Microplastic: Picking Up the Pieces
About this Event
With the increasing global concern about the impact of plastic waste on the marine environment, international and local efforts have been undertaken across different fields. During this talk, Singaporean visual artist Ernest Gohshares his thoughts on Ayer Ayer Project, a multi-faceted art project which combines art-making, public participation and social innovation to confront ocean plastic waste. He will discuss his recent collaborations and presentations in Singapore and Malaysia.
The talk will be moderated by Brack, a Singapore-based platform for socially-engaged artists in Southeast Asia. The discussion seeks to inspire interdisciplinary collaborations and collective action towards developing sustainable practices in Singapore and the region.
Learn more at the talk on 2 August, 12pm to 1 pm @ Temasek Shophouse. A confirmation email will be sent to all successful RSVPs by 1 August 2019.
About Ernest Goh
Founder and artist at Ayer Ayer Project, Ernest is a visual artist in natural history and wildlife, Ernest’s animal portraits have been published in The Fish Book (2011), Cocks (2013, republished as Chickens in the US in 2015), and The Gift Book (2014). He presented an exhibition, Breakfast at 8 Jungle at 9 (Objectifs – Centre for Photography and Film, Singapore, 2015), exploring the famed British explorer and naturalist Alfred Russel Wallace’s time in Singapore and the Asian region in the 1850s.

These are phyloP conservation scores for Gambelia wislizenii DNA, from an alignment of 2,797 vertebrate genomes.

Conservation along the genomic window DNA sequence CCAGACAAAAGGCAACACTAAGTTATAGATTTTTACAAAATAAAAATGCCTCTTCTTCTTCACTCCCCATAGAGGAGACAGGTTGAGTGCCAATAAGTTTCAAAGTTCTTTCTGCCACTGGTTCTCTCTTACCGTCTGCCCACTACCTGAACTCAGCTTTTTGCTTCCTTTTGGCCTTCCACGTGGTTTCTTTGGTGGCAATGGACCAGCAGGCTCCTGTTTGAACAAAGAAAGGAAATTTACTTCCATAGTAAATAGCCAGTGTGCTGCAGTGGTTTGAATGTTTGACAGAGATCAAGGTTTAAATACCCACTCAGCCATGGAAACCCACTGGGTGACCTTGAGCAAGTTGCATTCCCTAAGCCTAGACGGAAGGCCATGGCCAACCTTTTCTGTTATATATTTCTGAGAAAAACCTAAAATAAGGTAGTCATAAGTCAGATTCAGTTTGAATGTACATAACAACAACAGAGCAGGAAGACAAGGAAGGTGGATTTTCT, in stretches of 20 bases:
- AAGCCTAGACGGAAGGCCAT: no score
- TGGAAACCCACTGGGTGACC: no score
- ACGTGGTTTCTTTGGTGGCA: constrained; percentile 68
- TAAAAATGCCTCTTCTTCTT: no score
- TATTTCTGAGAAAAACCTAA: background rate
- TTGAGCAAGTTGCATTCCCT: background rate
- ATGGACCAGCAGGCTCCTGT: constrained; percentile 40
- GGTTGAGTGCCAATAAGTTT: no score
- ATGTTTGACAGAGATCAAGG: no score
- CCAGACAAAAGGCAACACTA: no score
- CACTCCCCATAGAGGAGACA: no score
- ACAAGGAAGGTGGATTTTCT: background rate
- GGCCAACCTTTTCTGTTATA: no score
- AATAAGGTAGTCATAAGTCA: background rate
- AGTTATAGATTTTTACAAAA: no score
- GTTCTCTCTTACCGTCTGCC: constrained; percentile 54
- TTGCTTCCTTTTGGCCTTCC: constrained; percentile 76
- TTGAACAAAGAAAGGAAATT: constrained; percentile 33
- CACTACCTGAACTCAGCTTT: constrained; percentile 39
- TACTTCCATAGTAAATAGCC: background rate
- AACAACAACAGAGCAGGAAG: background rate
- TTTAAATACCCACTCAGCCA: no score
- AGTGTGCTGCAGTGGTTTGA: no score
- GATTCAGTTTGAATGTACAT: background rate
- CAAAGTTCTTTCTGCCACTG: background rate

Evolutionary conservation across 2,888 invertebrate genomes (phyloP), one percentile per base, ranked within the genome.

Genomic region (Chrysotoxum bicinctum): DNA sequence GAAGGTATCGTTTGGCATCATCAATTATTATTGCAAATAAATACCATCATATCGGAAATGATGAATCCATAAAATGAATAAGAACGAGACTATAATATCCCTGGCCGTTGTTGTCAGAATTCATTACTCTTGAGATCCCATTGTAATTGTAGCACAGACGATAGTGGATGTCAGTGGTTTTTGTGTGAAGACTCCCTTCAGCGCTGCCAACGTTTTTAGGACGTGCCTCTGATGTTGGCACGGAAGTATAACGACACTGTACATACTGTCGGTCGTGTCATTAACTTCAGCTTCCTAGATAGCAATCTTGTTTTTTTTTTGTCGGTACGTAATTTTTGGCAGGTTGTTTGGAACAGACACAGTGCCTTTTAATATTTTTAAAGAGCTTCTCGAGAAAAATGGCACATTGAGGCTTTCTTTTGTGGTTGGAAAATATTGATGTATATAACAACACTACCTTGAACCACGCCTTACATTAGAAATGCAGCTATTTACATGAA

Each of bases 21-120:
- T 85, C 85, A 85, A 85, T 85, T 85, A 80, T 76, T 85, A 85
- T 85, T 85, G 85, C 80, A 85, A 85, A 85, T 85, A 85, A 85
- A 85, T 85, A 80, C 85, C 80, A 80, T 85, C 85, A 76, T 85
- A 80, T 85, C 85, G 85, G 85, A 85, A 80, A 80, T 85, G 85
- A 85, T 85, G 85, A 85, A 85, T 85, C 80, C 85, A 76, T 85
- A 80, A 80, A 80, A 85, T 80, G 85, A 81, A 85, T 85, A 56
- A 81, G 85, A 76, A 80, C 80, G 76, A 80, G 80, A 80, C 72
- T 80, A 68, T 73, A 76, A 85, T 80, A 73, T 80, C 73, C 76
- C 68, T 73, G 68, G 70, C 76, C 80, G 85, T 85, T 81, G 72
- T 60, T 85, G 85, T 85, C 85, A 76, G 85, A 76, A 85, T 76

Ernest has received the Discernment Award at the ICON de Martell Cordon Bleu Awards, Singapore (2012) and the Sony World Photography Award (2013). He is also the creative director of The Animal Book Co., an independent outfit that works with animal welfare groups through art and design. In 2019, Ernest founded Ayer Ayer, an ecologically-engaged art project that reaches out to communities through visual, experiential and participatory artworks.
Previously a photojournalist with The Straits Times, Ernest has freelanced for wire agencies and international publications such as Smithsonian and Monocle. His documentary work has been published in Beyond Masks (2004), a book documenting the experiences of healthcare workers inside Singapore’s largest hospital during the SARS outbreak, and in the multimedia piece Altered Land (2009), which showcased his four-year documentation of the aftermath of the 2004 Indian Ocean tsunami in Aceh, Indonesia. www.theanimalbook.com